Whenever a new power plant is built or expanded, the connection to the grid becomes an important issue.  Are the connections enough to handle the increased amount of power?  How will that power get to the people who need it?  Does a new power line need to be built?  How difficult is that?  How much money might be needed? 

 

How hard would it be to trace the power lines from your house to the nearest utility? 

 

What do you lose in your house when the power goes out?  Water?  Heat?  Does your gas furnace use electric regulators or igniters?  How about the kitchen stove?  How long will your cell phone run without recharging? 

 

How long could you go without power before running into some serious problems?

 

 

 

References

 

 

3.  How many kilowatts does your home consume in one month?  One year?

 

Take a look at the monthly electricity bill for your house.  How many kilowatts were used?  Can you find electricity bills for past months?  Does your home usage change between winter and summer?  What’s the charge per kilowatt?  What other charges are on the bill? 

 

Select a friend or relative in another part of the state or country.  Ask them how much they pay per kilowatt . . . and how many kilowatts they consume in a typical month.  Compare the prices and usages within your group.  Are there big differences?  If so, why do you suppose that is so? 

 

How much more per year would your family pay if electricity prices jumped 10 cents per kilowatt?  How does that compare to what your family spends on milk?  Cigarettes?  Eating at restaurants?  Clothing?  Car payments?  Mortgage?   Pizza? 

 

 

4.  How is your home heated?  Where is the source of the fuel?  

 

How much does it cost to heat your home for a winter?  Do you have more than one heat source?  A wood stove or fireplace?  What quantities of fuel are used (electricity, natural gas, propane/LP, wood, pellets, fuel oil, others)?  Where do, geographically, the major sources of coal, petroleum, and natural gas come from . . . that we use in Michigan (or the USA)? 

 

Is your home well-insulated?  If not, how much money and fuel could be saved if it were?  How much would it cost to get the house well-insulated?  How many years of fuel savings would it take to pay for the insulation? 

 

Some people believe wood heat is cheaper than it really is, although it’s still probably the best deal around.  A lot of work is expended to build that wood pile.  It must be cut from the woods, hauled, bucked, maybe split, and moved around.  Without gasoline, how would the truck or chainsaw run?  Time can be money.  It can also be a pleasant recreational past time for many.  A person with more time than money may have a different perspective than someone else with money but little time.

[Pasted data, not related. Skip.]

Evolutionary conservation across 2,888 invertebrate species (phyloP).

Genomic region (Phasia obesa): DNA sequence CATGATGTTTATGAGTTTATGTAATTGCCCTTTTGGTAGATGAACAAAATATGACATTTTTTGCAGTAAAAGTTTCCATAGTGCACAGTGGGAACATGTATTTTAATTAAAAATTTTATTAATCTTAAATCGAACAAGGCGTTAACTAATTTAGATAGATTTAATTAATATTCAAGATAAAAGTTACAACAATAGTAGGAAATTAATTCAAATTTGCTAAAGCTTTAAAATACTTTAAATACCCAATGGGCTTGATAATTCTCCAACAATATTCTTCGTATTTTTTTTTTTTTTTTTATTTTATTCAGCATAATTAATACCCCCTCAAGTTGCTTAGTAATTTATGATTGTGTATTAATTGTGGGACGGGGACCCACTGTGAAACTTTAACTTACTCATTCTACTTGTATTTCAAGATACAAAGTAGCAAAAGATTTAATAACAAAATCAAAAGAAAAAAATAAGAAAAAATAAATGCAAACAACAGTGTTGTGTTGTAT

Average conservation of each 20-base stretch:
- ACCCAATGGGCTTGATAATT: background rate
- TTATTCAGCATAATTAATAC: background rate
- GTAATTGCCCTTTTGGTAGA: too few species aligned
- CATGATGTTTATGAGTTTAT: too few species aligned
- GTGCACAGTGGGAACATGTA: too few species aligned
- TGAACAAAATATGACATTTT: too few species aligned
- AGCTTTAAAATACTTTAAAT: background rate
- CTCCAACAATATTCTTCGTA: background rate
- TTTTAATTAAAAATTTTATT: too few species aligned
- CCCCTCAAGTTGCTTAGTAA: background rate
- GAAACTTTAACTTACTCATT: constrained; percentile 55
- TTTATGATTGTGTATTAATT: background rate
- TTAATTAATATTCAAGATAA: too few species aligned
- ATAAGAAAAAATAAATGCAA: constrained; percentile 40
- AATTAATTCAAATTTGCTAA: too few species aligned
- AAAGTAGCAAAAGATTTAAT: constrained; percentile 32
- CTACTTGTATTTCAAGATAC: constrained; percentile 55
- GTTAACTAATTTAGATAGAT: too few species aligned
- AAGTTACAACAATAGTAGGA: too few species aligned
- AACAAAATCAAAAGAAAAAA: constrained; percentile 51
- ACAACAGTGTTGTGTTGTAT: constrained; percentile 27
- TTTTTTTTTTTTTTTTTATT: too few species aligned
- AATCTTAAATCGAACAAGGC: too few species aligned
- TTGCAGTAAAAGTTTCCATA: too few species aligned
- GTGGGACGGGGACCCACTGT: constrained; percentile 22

Energy Information Administration 

 

 

 

5.  How much total energy does your household consume in a year? 

 

How hard might it be to perform a total energy consumption analysis for your house – all forms of energy?  Are there companies or agencies in your town that can do energy audits?  How much gasoline does your family use in a year?  What proportion of your family income is spent on energy?  Where do those dollars go?  Does your family spend more money on food or energy or housing? 

 

How much more does it cost to build an energy efficient house that has design features that use renewable energy?  Probably more than a conventional house.   But, how much lower might the annual operating costs be?  Over a 50 year period, which is cheaper . . . a cheap house with high operating costs . . . or a more expensive house with low operating costs?  What is the least expensive way to heat a house?  Does it involve fossil fuels?

 

Would you consider operating costs when purchasing a house?  A car?  A household appliance?  A large flat screen TV?  A hot water heater? 

 

In 2009, the U.S. consumed 94.4 quadrillion btus of energy.  The human population was about 305,000,000.  That's about 310 million btus per person each year.  How much is that?  A cord of wood has about 20,000 btus.  So, that's about 15,500 cords of wood per person.  A gallon of gasoline has about 114,000 btus.  So, that's about 2,700 gallons per person.  These are simplistic calculations but the quantities provide a tangible amount of our personal energy consumption. 

 

Bureau of Transportation Statistics

 

 

 

6.  What’s the mileage on the vehicle you usually drive?